The men's gathering and fast in the Inyo mountains was for me a watershed event. Looking back at it months later, I’m shaking my head in wonder and smiling in gratitude. I’m still incorporating the lessons from it into my daily life.
It was my second fast with the School of Lost Borders and I went with some foregone assumptions. For one, I was sure it would be a pretty placid experience. After all, I had already faced most of my inner demons the first time around. It would probably be less rewarding, there was just no way it could match the incredibly raw primacy of my first awakening. Diversity would no doubt suffer given only one side of the gender coin would be present.
Wrong on all counts.
Looking back I can now say there is certainly something unique to sitting in circle to undertake a wilderness rite of passage with a group composed only of men. We all struggled to put words to it but the verbalization efforts were futile even as the experience was acutely palpable and the camaraderie immediate and deep-seated. The experience felt timeless, like it we were drawing from the wellspring and earliest blue-prints of male initiation ceremonies. Harking back to a time when such practices held genuine meaning and accompanying responsibility within society.
Like many others of my generation I had thus far not given much thought to what it meant to be a man in today’s world, at least in the best sense of the term. I had few in the way of meaningful male role models in my life to guide me. A large part of me still cynically resisted deliberation on the issue itself as regressive, a patriarchal notion from a bygone era. Wasn’t all society mercifully headed towards androgynous wholeness anyway, making such discussions irrelevant?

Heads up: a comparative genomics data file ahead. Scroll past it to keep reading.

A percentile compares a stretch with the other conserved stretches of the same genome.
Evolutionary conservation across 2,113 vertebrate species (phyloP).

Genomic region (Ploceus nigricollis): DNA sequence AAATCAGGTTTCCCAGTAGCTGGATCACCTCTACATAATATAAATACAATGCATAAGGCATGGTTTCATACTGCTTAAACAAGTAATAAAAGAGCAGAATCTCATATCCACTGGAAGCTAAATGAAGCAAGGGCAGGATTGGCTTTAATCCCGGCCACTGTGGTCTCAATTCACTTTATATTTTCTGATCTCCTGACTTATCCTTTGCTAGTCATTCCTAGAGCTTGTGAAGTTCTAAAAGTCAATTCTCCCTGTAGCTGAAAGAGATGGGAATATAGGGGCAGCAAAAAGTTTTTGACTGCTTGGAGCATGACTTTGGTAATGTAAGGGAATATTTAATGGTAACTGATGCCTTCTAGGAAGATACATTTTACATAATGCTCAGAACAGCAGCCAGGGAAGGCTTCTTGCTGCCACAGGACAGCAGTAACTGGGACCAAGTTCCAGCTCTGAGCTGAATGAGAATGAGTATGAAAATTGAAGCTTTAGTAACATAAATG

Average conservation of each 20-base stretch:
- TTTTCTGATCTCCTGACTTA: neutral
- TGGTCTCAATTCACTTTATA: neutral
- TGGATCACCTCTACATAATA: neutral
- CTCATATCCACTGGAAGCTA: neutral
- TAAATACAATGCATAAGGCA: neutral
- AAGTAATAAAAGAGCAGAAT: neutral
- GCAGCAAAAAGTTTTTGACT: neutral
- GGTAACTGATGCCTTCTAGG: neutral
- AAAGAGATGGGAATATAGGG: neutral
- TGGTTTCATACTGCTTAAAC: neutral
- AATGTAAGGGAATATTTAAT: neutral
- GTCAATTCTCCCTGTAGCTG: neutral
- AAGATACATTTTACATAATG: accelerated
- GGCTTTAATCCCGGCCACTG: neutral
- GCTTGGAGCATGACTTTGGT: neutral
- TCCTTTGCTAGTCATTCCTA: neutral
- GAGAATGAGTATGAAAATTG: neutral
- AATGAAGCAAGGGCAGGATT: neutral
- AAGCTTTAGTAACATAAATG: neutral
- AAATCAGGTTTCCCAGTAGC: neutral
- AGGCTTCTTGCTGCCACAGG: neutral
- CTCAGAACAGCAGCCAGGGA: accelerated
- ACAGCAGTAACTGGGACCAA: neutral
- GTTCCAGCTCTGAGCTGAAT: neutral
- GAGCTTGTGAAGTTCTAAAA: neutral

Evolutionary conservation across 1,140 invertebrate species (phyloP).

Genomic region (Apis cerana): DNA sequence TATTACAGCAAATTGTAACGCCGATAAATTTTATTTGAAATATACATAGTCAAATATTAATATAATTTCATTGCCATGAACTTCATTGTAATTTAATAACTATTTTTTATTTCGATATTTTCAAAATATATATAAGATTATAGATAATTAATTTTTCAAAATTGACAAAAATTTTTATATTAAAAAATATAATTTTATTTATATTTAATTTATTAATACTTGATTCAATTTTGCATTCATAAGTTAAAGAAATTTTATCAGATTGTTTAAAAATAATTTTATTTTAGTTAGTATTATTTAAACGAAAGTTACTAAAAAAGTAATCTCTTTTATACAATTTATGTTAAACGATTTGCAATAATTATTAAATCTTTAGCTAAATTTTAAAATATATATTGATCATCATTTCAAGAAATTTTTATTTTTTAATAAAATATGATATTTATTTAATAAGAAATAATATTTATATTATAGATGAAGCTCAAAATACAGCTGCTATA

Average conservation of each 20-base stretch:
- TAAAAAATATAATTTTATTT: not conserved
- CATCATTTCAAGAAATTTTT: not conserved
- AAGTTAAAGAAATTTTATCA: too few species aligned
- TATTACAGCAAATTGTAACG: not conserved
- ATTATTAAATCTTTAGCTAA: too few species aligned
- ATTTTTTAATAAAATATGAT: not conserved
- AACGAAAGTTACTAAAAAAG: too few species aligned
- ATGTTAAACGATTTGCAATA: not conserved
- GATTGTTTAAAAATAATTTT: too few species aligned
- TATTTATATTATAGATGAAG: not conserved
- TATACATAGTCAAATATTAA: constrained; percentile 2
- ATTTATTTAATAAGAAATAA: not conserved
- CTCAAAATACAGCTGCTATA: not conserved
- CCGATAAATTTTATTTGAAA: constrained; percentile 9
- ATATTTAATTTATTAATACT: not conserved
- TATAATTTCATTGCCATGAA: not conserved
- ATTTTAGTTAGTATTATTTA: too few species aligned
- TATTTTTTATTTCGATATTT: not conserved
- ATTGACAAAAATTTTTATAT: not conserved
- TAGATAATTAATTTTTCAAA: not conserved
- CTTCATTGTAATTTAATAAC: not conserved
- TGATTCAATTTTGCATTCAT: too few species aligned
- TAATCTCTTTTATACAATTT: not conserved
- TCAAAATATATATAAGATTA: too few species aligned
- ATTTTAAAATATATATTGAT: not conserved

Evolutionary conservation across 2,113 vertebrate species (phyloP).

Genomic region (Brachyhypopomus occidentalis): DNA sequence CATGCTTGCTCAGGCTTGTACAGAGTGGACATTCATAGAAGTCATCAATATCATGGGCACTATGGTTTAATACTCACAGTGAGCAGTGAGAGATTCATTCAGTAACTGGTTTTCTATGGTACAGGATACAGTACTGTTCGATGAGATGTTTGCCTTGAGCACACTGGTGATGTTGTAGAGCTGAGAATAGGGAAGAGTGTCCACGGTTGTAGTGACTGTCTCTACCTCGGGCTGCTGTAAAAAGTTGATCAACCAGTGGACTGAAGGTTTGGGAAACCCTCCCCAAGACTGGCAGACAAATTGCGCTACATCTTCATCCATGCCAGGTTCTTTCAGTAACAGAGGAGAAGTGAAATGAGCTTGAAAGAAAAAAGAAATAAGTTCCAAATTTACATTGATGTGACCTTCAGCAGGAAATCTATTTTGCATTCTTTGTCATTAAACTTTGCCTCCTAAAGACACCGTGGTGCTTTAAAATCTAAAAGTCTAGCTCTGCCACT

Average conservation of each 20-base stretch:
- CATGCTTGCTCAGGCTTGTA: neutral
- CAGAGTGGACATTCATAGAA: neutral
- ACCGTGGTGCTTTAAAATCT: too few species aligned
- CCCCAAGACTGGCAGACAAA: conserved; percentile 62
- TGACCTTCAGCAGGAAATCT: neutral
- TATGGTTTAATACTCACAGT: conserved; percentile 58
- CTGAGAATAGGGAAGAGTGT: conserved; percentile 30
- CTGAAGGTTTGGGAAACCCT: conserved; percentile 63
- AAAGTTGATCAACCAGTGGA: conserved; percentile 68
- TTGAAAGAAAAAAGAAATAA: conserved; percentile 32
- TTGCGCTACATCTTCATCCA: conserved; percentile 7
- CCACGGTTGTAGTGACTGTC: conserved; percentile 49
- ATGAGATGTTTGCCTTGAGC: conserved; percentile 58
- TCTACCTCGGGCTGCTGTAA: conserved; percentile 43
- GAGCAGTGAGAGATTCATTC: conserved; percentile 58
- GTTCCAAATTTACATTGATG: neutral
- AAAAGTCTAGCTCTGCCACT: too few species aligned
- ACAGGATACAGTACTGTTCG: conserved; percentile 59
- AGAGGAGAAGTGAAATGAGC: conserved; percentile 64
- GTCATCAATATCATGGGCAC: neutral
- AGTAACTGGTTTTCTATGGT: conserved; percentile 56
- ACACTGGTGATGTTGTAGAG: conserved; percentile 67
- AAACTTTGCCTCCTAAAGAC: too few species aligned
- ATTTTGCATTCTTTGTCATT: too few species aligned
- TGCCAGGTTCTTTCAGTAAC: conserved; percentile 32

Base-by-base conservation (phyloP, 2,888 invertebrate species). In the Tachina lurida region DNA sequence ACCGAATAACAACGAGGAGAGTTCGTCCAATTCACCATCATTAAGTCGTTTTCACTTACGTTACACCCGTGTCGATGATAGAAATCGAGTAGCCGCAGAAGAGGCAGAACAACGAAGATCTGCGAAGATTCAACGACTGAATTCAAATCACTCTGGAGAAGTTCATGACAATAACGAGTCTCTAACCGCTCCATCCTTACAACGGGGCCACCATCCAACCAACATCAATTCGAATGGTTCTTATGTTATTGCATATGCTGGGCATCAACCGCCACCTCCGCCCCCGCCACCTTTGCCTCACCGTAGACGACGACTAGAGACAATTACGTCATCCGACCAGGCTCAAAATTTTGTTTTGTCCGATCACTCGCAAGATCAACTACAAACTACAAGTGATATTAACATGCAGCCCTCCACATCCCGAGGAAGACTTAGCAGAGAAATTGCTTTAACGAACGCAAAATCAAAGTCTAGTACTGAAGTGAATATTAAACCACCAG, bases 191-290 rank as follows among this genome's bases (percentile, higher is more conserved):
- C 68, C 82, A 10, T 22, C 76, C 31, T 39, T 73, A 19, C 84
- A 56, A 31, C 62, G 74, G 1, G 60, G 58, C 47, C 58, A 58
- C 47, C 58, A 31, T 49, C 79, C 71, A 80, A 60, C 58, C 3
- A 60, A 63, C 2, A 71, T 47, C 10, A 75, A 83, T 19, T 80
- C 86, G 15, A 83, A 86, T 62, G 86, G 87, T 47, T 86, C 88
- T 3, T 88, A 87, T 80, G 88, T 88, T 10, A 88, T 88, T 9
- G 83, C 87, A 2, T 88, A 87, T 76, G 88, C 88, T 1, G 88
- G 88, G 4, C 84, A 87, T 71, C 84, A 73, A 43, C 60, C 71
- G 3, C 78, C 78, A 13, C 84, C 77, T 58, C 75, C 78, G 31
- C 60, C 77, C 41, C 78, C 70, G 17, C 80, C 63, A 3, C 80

We came as cautious pilgrims from all walks and inclinations to talk and share and found the opposite to be true. The experiencing of hearing everyone’s stories was a heart rendering and deeply moving experience, forming a tapestry of male archetype tales across four generations.
The patterns ran the full spectrum but were woven from the same fabric, the everyday struggles symbolically echoing the oldest myths.
Much like the poetry of Rilke and David Whyte that informed our time together. The experience of the fast itself is hard to describe however without touching on the extremes and inherent paradoxes of it.
It is about male energies and identities but we talked a great deal about the women in our lives and the timeless struggle and joys of relationships and family. It's about Campbell, Jung, the hero's quest and the monomyth of a thousand faces but the myth is meaningless without its incorporation into the everyday of our very ordinary lives.
The place we fasted in is a barren desert but lush with hardy vegetation and a complete interdependent web of animal life. Drier than an old carcass but dark clouds gather with premonition and promise in the afternoon and erupt into lighting storms.
Sometimes the rain evaporates just before it hits the ground.
It's much higher elevation than anything near my home in the mid-atlantic but the surrounding snow-capped roofs of the Sierras makes it feel like another death valley.
The eastern sun rises proudly with a buoyant presence by 6AM and then acts like it just never wants to set. The night sky is so clear you can trace the details of the arc of the milky way. It's about searing afternoon temperatures that have you hovering between shady respites.